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Sunday March 20, 1977

Whilst Martyn and Tony were presumably playing scrabble in a steamed up, dimly lit vehicle with two scantily clad maidens last night I took the opportunity of placing myself at the back of the tent, furthest away from the entrance and on an upward incline. Thus, my nights comfort was assured.

To be honest, the lads had no time to play scrabble in the time they were bidding their fond farewells to the ladies. Whilst waiting I smoked one cigarette and drank half a bottle of chilled beer, which puts their time of absence from the tent at approximately four minutes because you know I don't mess around with bottles of ale.

Back to this morning anyway: Me and Martyn were awake by 8am and our chatter brought Tony from his slumbers ten minutes later. Spam sandwiches for breakfast with Linda and Ruth. Our morning repast was somewhat marred by the sight of the bespectacled ogre from the neighbouring tent with a Joan Armatrading phobia. He cannot have been much older than public school leaving age. His tent was quivering (with fear?) as I consumed my sandwich and swilled Coca Cola. Only public schoolboys can frown like that. You know how I mean, that Winston Churchill look.
James Hunt: race of champions.

To Brands Hatch at 12.30. £4 entrance fee - each. Blimey, the five of us must have paid James Hunt's wages for the day. Mr Hunt won the Race of Champions, as we fully expected him to. The day was warm and the sun shone brightly. Warm enough in fact to sit on the grass and eat more Spam sandwiches moistened this time with cottage cheese.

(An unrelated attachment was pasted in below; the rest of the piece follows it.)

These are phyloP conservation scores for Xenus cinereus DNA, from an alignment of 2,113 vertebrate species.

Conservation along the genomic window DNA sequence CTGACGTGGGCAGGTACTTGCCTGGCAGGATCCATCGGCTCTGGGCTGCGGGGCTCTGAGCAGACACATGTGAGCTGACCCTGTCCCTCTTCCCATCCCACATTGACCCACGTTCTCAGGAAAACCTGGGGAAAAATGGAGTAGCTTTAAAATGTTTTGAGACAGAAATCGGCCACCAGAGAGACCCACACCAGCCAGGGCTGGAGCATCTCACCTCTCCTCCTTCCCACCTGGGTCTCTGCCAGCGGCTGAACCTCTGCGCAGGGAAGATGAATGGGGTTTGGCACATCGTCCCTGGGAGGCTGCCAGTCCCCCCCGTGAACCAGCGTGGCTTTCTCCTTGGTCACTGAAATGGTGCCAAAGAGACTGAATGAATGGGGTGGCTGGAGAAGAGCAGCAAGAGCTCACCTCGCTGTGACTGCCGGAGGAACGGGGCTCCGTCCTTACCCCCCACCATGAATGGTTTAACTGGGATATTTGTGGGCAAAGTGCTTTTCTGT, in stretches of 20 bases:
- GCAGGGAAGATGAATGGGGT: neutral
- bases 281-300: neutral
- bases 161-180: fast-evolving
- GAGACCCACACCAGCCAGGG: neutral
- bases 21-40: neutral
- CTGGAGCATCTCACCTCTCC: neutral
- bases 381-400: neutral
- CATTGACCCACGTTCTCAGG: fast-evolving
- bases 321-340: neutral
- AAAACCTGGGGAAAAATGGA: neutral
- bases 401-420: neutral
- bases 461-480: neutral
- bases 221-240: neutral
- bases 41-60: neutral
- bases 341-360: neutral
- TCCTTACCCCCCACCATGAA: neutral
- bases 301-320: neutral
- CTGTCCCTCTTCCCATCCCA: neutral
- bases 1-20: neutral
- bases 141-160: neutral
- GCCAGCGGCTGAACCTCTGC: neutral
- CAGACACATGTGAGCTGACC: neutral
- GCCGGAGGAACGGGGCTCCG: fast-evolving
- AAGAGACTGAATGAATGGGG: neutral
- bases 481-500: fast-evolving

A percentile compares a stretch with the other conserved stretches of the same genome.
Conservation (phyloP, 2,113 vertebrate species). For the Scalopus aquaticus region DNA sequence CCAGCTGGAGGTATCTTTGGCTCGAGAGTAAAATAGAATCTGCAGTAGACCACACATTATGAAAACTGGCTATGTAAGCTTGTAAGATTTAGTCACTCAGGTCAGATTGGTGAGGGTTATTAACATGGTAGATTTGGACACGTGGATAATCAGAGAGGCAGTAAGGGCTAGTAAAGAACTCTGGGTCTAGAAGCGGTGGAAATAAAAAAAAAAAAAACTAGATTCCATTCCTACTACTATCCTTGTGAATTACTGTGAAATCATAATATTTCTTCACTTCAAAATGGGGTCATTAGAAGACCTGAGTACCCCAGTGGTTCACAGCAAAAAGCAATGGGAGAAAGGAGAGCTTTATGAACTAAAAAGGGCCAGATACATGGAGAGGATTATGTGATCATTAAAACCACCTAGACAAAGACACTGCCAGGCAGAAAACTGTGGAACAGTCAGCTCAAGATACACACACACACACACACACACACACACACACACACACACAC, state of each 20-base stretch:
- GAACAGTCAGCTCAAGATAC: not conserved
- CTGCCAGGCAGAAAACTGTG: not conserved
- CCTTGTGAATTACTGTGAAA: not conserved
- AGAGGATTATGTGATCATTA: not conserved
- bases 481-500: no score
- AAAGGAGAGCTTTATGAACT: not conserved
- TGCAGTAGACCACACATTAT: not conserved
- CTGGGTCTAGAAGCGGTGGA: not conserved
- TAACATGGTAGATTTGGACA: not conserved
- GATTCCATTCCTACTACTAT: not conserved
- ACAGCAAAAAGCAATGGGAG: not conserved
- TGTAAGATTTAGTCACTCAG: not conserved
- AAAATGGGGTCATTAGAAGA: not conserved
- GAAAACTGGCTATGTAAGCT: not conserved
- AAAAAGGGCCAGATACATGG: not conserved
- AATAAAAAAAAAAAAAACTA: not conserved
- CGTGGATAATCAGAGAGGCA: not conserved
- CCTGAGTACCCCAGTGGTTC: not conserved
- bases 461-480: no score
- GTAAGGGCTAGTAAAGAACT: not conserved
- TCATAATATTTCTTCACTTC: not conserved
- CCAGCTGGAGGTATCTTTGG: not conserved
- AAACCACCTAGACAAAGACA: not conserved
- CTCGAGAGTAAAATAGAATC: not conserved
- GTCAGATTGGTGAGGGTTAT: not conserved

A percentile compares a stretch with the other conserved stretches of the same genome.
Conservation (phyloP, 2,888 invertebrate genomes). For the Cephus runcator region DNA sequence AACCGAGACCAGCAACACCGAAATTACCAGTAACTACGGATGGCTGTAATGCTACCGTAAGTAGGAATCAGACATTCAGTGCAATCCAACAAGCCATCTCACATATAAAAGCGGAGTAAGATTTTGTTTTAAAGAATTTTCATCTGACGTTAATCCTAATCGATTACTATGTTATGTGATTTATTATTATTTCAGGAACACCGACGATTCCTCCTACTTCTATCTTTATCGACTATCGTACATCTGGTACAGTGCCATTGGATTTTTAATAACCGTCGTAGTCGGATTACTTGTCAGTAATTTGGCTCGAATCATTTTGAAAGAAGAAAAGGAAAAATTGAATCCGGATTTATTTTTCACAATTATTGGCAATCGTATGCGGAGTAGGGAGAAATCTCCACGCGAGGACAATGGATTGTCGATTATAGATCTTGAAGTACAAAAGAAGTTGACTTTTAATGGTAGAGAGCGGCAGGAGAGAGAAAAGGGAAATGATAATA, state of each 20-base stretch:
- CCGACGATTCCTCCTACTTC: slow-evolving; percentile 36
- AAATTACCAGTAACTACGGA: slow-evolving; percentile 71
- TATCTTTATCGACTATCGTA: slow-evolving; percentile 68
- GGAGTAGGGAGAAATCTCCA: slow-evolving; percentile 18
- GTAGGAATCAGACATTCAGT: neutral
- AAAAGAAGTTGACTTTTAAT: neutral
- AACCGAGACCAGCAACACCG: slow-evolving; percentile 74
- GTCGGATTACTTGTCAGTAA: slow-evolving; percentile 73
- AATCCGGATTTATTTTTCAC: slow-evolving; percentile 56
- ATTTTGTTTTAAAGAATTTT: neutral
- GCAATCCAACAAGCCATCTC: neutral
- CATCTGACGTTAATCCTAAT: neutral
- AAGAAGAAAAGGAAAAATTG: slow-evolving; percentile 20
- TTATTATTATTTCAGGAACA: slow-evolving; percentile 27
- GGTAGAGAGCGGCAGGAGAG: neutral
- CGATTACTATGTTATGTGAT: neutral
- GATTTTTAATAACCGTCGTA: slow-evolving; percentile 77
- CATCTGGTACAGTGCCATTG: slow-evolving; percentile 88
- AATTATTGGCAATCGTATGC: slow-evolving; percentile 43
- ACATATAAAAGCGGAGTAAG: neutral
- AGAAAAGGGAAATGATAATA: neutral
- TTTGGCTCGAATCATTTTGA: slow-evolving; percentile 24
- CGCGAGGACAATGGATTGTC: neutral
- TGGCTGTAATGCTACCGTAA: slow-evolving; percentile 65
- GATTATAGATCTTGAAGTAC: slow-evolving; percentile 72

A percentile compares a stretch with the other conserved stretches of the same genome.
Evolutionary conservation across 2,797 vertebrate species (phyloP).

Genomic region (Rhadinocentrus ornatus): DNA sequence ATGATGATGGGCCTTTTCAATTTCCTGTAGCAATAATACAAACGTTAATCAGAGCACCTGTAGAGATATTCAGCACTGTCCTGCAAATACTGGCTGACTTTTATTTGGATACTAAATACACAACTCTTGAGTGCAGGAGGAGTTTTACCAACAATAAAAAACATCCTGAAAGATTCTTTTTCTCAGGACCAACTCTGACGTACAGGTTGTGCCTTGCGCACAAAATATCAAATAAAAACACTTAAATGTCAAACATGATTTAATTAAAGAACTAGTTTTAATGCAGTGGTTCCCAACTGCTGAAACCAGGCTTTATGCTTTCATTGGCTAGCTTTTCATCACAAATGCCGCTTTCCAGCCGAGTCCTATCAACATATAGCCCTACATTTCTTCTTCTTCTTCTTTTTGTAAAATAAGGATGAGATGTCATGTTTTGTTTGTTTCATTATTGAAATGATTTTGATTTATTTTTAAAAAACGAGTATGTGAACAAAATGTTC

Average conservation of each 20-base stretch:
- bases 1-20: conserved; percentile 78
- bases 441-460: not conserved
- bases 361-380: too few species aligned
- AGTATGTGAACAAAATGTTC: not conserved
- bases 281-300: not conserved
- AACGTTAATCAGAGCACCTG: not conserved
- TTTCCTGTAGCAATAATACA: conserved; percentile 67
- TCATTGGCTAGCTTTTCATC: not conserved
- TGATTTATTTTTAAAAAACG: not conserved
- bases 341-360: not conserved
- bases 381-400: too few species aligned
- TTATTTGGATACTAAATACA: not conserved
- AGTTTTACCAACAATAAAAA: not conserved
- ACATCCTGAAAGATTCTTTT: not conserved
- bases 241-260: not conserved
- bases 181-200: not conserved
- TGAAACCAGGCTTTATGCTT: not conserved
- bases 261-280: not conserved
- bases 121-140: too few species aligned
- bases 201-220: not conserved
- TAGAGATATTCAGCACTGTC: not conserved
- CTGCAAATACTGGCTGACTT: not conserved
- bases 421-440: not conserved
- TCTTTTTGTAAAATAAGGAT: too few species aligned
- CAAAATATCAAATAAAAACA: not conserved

Tony, Martyn, Ruth, Linda and me. 
Racing good. Linda hilarious. Tony impersonating Peter Cooke and Marty Feldman rolled into one. Marvellous day. Then went on to Linda's father's place in Slough and had chicken and chips in his caravan with his common-law wife and Linda's common-law brother.

We visited every village in Kent, Buckinghamshire, Berkshire and Derbyshire. Saw Windsor on the horizon. Whipsnade, Cliveden House, High Wycombe all came in our path. Hit that nasty big road at Watford at 10pm and thus began our journey north. We stuffed ourselves with sweets in the car  and collapsed in hysterics into the motorway cafe at Leicester again.

Tony, over his brew, said Ruth's hair looked quite nice when in fact it looked exactly the opposite and when she said she felt like a wet lettuce I answered: "Well, why don't you get one, then?" Wet with laughing. Home at 1.30am. House in darkness and silence. To bed. Camping is all very well but one night is quite enough for me. It takes a David Livingstone to last out any longer I'm sure.